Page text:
Leaflet Thickening and Impaired Motion No Worse With TAVR: PARTNER 3 CT
HALT and reduced leaflet motion did not lead to significant valve gradients at 1 year, nor to an increased risk of clinical events.
SAN FRANCISCO, CA—Hypoattenuated leaflet thickening (HALT) and abnormal motion were more evident at 30 days among patients with severe aortic stenosis treated with TAVR in the low-risk PARTNER 3 trial, but by 1 year, the rates did not differ between surgical and transcatheter treatment arms, according to a new CT substudy presented today at TCT 2019.
Both HALT and reduced leaflet motion resulted in slightly higher mean aortic valve gradients at 30 days and 1 year, but lead investigator Raj Makkar, MD (Cedars Sinai Medical Center, Los Angeles, CA), said this increase is “clinically insignificant,” noting there were no deaths or MIs in patients with subclinical leaflet thickening.
“These are low risk patients and there are not many clinical events so it’s hard to make a definitive conclusion, but the fact that clinical events are low is reassuring,” Makkar told TCTMD. “I think we’ll have to follow these patients long-term and do larger analyses, perhaps by pooling studies that have been embedded within different clinical trials, to make a definitive statement about whether or not HALT is related to clinical events.”
Nonetheless, based on these short-term results, Makkar said he is comforted because “there is no association with any of the life-threatening clinical events, such as death, stroke, or MI.” Given the lack of a clear association between HALT and reduced leaflet motion with serious outcomes, the routine use of oral anticoagulation following TAVR is not justified.
“Whether we give anticoagulation or not to these patients, that question should be answered by clinical trials,” said Makkar. “Trials don’t just look at imaging, but also the cost, or the risk, of giving anticoagulation to those patients. Bleeding is not uncommon in patients on anticoagulants and bleeding is associated with higher mortality. .”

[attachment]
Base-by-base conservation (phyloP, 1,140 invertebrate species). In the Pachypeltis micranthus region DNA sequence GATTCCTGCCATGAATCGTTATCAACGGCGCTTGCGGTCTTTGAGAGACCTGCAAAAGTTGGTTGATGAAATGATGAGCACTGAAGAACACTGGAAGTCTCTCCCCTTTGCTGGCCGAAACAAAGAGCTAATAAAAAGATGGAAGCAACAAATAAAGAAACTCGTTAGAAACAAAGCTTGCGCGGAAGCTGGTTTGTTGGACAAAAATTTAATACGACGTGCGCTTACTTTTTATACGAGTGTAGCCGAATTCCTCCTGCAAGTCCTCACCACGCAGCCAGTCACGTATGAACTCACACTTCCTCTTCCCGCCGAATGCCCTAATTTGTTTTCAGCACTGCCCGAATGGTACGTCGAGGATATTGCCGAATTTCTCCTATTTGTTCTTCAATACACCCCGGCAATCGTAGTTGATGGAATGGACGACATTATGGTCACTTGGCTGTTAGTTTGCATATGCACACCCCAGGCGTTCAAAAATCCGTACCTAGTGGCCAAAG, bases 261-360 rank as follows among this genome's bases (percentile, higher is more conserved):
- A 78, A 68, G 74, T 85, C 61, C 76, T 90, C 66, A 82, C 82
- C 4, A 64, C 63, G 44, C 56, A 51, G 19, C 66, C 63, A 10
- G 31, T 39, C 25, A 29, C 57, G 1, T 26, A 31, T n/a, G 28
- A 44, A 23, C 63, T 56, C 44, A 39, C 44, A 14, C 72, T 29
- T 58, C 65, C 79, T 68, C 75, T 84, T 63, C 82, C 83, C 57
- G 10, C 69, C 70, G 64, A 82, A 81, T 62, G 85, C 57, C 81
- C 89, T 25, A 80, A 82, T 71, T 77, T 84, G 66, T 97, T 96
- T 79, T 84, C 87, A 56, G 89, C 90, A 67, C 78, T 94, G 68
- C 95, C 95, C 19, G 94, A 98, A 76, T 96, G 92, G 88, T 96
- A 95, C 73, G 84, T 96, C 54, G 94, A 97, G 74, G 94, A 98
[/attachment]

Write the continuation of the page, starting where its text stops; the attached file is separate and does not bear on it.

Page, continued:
Clinically Insignificant HALT
In 2015, Makkar published data showing reduced leaflet motion in patients included in the Portico Resheathable Transcatheter Aortic Valve System US investigational device exemption (PORTICO-IDE) study, as well as in a pooled cohort of patients from the RESOLVE and SAVORY single-center registries. Those data raised concerns about subclinical leaflet thrombosis, a concern that was heightened with pooled data from RESOLVE/SAVORY showing a higher incidence of stroke or transient ischemic attack (TIA) in those with reduced leaflet motion.
The clinical significance of HALT and reduced leaflet motion following TAVR with regards to progression to clinical thrombosis, stroke/TIA, and valve durability, continues to be a hot topic, particularly given that younger low-risk patients are now eligible for TAVR. Thrombus on the bioprosthetic valve can present with HALT with relatively normal motion, HALT with reduced leaflet motion but normal aortic valve gradients, and clinical valve thrombosis with elevated valve gradients, said Makkar.
The PARTNER 3 substudy included 408 patients, including 346 individuals with evaluable CTs at 30 days and 312 patients with CTs evaluable at 1 year. At 30 days, the incidence of HALT was significantly higher among patients treated with TAVR than among those treated with surgery (13.3% vs 5.0%; P = 0.03), but the incidence was similar at 1 year (27.5% with TAVR vs 20.2% with surgery; P = 0.19). For those with HALT, reduced leaflet motion was observed in all patients, with the vast majority of patients having partially restricted leaflets.
Interestingly, of the 25 patients with HALT at 30 days, there was resolution of leaflet thickening at 1 year in 14 subjects, none of whom received oral anticoagulation. For the 217 patients without HALT at 30 days, 46 developed thickened leaflets at 1 year. There was no significant difference in the mean aortic gradient between those with HALT and without HALT at 30 days and 1 year. On average, mean gradients were roughly 1-2 mmHg higher among patients with HALT and/or impaired leaflet motion at 1 year. For those with greater severity of HALT, mean gradients were higher when compared with those without leaflet thickening.